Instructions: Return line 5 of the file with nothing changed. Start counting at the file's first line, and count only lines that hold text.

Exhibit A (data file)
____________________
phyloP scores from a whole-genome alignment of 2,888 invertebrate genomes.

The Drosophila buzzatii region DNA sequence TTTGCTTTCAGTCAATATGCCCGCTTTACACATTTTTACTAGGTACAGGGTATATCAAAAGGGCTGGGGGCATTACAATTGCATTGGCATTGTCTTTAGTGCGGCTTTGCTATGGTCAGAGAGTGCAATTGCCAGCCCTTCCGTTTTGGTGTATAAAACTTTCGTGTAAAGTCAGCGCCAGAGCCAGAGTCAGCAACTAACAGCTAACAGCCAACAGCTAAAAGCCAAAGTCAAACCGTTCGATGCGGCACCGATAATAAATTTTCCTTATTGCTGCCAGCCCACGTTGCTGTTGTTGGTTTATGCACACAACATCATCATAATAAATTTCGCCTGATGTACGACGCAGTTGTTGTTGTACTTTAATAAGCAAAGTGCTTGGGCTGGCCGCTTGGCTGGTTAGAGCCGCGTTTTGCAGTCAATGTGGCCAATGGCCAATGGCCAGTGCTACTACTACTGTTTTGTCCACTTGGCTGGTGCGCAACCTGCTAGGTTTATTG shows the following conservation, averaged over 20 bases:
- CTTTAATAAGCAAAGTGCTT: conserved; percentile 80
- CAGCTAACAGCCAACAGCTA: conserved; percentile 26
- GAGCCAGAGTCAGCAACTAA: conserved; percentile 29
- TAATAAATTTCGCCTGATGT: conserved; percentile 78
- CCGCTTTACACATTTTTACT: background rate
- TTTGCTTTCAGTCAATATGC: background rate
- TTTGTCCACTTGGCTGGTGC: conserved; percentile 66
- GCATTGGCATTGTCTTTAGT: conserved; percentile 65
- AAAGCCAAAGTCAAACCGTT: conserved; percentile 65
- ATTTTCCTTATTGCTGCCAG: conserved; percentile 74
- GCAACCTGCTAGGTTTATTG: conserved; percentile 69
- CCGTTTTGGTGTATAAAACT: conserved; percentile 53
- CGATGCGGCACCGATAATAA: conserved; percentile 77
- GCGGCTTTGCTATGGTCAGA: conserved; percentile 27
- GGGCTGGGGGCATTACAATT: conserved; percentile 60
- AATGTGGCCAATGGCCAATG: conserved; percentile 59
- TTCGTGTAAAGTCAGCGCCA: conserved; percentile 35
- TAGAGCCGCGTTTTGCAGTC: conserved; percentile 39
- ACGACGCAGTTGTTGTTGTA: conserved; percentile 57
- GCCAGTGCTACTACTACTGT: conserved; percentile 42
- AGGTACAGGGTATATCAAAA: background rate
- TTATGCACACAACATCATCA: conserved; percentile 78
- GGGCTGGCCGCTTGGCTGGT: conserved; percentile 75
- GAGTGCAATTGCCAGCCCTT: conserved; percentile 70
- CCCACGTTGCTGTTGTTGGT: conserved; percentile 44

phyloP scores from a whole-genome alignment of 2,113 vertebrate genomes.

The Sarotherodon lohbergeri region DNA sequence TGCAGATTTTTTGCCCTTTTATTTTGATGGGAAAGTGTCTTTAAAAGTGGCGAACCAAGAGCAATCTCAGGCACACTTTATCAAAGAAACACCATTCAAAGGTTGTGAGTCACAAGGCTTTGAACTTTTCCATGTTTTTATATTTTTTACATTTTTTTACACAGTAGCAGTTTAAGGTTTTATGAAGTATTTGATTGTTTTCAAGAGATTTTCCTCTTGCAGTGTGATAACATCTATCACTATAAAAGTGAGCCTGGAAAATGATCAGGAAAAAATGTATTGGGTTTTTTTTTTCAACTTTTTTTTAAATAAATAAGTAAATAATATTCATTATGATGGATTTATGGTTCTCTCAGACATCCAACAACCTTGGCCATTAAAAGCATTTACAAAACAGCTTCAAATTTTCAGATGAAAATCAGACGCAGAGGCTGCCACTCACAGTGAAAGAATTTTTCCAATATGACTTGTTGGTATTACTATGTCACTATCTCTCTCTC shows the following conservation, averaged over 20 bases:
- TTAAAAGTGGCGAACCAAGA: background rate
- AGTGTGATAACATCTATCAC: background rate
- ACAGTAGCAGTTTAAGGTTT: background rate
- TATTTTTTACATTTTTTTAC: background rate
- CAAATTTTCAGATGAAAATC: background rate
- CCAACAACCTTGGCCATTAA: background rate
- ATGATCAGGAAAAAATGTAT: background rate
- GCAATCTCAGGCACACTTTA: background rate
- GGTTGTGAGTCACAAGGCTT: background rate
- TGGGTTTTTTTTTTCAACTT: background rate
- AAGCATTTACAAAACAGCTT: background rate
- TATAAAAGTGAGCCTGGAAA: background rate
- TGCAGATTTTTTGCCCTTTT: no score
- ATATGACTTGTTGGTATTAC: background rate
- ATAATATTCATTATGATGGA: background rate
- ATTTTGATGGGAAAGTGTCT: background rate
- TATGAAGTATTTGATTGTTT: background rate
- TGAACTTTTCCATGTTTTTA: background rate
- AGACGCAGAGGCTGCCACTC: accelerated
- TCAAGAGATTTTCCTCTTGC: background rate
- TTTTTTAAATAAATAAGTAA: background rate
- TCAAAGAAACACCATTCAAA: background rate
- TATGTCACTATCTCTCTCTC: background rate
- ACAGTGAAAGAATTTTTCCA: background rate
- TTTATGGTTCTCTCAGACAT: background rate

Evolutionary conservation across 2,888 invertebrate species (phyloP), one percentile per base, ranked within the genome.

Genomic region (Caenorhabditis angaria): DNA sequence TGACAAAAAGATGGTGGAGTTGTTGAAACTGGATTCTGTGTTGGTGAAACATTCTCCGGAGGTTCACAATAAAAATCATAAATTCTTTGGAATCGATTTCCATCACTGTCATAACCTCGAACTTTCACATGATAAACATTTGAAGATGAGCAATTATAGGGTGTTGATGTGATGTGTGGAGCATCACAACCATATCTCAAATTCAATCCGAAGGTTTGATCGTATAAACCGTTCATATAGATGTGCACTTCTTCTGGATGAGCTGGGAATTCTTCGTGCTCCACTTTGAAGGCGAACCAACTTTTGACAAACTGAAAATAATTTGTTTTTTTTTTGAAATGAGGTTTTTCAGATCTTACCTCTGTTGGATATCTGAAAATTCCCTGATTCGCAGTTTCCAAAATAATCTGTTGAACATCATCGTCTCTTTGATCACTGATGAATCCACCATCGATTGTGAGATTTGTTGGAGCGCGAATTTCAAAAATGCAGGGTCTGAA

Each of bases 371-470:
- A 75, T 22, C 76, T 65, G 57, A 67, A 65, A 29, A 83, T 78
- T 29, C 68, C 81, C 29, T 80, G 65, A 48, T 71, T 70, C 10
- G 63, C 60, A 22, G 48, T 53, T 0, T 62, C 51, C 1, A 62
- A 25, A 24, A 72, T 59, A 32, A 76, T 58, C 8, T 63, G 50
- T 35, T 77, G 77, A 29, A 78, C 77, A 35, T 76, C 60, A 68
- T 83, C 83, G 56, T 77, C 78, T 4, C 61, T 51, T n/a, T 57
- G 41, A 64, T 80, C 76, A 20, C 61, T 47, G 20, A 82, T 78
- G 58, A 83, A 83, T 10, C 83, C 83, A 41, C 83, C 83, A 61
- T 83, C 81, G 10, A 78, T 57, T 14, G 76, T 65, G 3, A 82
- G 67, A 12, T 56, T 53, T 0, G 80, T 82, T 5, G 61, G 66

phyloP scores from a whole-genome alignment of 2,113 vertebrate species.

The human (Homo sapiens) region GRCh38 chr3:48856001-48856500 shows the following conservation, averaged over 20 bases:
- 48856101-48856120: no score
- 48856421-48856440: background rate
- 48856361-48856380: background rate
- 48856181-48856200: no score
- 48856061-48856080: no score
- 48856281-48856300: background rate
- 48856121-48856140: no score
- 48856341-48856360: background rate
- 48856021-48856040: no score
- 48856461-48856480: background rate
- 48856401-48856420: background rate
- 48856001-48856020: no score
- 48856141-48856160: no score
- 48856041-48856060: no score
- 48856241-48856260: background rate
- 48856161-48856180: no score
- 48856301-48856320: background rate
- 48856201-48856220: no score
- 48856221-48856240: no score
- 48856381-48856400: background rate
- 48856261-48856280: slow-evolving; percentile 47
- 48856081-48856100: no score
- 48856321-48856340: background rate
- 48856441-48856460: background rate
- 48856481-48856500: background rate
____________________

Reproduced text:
- GAGCCAGAGTCAGCAACTAA: conserved; percentile 29